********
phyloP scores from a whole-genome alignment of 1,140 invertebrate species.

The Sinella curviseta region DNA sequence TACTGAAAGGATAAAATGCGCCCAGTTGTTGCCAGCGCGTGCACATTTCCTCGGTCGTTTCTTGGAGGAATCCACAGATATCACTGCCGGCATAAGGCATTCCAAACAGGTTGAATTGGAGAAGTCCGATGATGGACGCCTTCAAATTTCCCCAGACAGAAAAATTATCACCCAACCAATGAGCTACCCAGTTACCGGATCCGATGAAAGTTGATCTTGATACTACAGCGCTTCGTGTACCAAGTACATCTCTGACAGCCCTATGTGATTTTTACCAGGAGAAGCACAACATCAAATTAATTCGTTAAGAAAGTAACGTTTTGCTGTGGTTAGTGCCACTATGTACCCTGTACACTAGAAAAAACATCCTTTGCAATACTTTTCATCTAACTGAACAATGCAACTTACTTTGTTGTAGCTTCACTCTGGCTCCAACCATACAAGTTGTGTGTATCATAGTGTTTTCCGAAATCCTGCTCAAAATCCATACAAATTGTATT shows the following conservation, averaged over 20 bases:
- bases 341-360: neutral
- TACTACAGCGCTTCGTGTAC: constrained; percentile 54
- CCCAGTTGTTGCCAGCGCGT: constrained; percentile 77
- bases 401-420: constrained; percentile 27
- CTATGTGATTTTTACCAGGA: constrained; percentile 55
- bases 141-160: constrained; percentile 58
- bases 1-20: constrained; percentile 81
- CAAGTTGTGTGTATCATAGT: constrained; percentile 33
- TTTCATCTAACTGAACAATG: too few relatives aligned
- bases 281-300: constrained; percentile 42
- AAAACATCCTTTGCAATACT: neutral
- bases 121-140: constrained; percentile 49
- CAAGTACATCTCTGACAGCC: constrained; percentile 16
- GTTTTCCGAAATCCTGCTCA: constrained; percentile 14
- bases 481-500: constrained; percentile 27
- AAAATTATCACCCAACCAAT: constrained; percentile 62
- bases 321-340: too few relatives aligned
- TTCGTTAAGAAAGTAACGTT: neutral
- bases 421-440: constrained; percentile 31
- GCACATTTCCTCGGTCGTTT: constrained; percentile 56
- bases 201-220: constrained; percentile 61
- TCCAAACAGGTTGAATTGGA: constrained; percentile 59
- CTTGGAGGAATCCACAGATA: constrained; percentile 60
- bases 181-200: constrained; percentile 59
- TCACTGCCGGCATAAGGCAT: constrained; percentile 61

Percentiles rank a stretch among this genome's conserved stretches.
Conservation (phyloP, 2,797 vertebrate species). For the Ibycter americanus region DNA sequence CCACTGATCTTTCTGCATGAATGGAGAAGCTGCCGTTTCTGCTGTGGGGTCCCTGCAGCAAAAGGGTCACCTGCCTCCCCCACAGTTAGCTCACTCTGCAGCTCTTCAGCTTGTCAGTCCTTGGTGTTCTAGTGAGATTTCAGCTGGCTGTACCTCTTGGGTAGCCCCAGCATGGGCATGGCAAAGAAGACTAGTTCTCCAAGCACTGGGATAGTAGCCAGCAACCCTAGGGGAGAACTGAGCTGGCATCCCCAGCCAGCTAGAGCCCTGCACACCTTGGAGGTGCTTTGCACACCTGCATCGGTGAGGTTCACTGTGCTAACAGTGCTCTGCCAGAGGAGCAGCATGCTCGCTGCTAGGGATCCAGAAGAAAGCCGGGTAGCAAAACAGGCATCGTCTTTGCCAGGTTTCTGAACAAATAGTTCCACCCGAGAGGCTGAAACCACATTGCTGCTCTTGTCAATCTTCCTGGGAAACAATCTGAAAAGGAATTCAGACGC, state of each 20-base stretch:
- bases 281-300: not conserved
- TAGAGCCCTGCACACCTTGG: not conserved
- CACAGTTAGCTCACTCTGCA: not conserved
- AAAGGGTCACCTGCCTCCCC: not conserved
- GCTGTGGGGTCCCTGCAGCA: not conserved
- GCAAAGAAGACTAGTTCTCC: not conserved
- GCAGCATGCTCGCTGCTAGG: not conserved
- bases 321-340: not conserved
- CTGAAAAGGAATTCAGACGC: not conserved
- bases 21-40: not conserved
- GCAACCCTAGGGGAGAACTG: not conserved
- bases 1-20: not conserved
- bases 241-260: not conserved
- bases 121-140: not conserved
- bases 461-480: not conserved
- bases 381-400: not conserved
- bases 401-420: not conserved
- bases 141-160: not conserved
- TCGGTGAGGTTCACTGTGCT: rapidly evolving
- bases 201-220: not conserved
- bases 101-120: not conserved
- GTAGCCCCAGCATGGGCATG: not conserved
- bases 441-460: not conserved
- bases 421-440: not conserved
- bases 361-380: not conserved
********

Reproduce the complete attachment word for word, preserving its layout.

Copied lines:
phyloP scores from a whole-genome alignment of 1,140 invertebrate species.

The Sinella curviseta region DNA sequence TACTGAAAGGATAAAATGCGCCCAGTTGTTGCCAGCGCGTGCACATTTCCTCGGTCGTTTCTTGGAGGAATCCACAGATATCACTGCCGGCATAAGGCATTCCAAACAGGTTGAATTGGAGAAGTCCGATGATGGACGCCTTCAAATTTCCCCAGACAGAAAAATTATCACCCAACCAATGAGCTACCCAGTTACCGGATCCGATGAAAGTTGATCTTGATACTACAGCGCTTCGTGTACCAAGTACATCTCTGACAGCCCTATGTGATTTTTACCAGGAGAAGCACAACATCAAATTAATTCGTTAAGAAAGTAACGTTTTGCTGTGGTTAGTGCCACTATGTACCCTGTACACTAGAAAAAACATCCTTTGCAATACTTTTCATCTAACTGAACAATGCAACTTACTTTGTTGTAGCTTCACTCTGGCTCCAACCATACAAGTTGTGTGTATCATAGTGTTTTCCGAAATCCTGCTCAAAATCCATACAAATTGTATT shows the following conservation, averaged over 20 bases:
- bases 341-360: neutral
- TACTACAGCGCTTCGTGTAC: constrained; percentile 54
- CCCAGTTGTTGCCAGCGCGT: constrained; percentile 77
- bases 401-420: constrained; percentile 27
- CTATGTGATTTTTACCAGGA: constrained; percentile 55
- bases 141-160: constrained; percentile 58
- bases 1-20: constrained; percentile 81
- CAAGTTGTGTGTATCATAGT: constrained; percentile 33
- TTTCATCTAACTGAACAATG: too few relatives aligned
- bases 281-300: constrained; percentile 42
- AAAACATCCTTTGCAATACT: neutral
- bases 121-140: constrained; percentile 49
- CAAGTACATCTCTGACAGCC: constrained; percentile 16
- GTTTTCCGAAATCCTGCTCA: constrained; percentile 14
- bases 481-500: constrained; percentile 27
- AAAATTATCACCCAACCAAT: constrained; percentile 62
- bases 321-340: too few relatives aligned
- TTCGTTAAGAAAGTAACGTT: neutral
- bases 421-440: constrained; percentile 31
- GCACATTTCCTCGGTCGTTT: constrained; percentile 56
- bases 201-220: constrained; percentile 61
- TCCAAACAGGTTGAATTGGA: constrained; percentile 59
- CTTGGAGGAATCCACAGATA: constrained; percentile 60
- bases 181-200: constrained; percentile 59
- TCACTGCCGGCATAAGGCAT: constrained; percentile 61

Percentiles rank a stretch among this genome's conserved stretches.
Conservation (phyloP, 2,797 vertebrate species). For the Ibycter americanus region DNA sequence CCACTGATCTTTCTGCATGAATGGAGAAGCTGCCGTTTCTGCTGTGGGGTCCCTGCAGCAAAAGGGTCACCTGCCTCCCCCACAGTTAGCTCACTCTGCAGCTCTTCAGCTTGTCAGTCCTTGGTGTTCTAGTGAGATTTCAGCTGGCTGTACCTCTTGGGTAGCCCCAGCATGGGCATGGCAAAGAAGACTAGTTCTCCAAGCACTGGGATAGTAGCCAGCAACCCTAGGGGAGAACTGAGCTGGCATCCCCAGCCAGCTAGAGCCCTGCACACCTTGGAGGTGCTTTGCACACCTGCATCGGTGAGGTTCACTGTGCTAACAGTGCTCTGCCAGAGGAGCAGCATGCTCGCTGCTAGGGATCCAGAAGAAAGCCGGGTAGCAAAACAGGCATCGTCTTTGCCAGGTTTCTGAACAAATAGTTCCACCCGAGAGGCTGAAACCACATTGCTGCTCTTGTCAATCTTCCTGGGAAACAATCTGAAAAGGAATTCAGACGC, state of each 20-base stretch:
- bases 281-300: not conserved
- TAGAGCCCTGCACACCTTGG: not conserved
- CACAGTTAGCTCACTCTGCA: not conserved
- AAAGGGTCACCTGCCTCCCC: not conserved
- GCTGTGGGGTCCCTGCAGCA: not conserved
- GCAAAGAAGACTAGTTCTCC: not conserved
- GCAGCATGCTCGCTGCTAGG: not conserved
- bases 321-340: not conserved
- CTGAAAAGGAATTCAGACGC: not conserved
- bases 21-40: not conserved
- GCAACCCTAGGGGAGAACTG: not conserved
- bases 1-20: not conserved
- bases 241-260: not conserved
- bases 121-140: not conserved
- bases 461-480: not conserved
- bases 381-400: not conserved
- bases 401-420: not conserved
- bases 141-160: not conserved
- TCGGTGAGGTTCACTGTGCT: rapidly evolving
- bases 201-220: not conserved
- bases 101-120: not conserved
- GTAGCCCCAGCATGGGCATG: not conserved
- bases 441-460: not conserved
- bases 421-440: not conserved
- bases 361-380: not conserved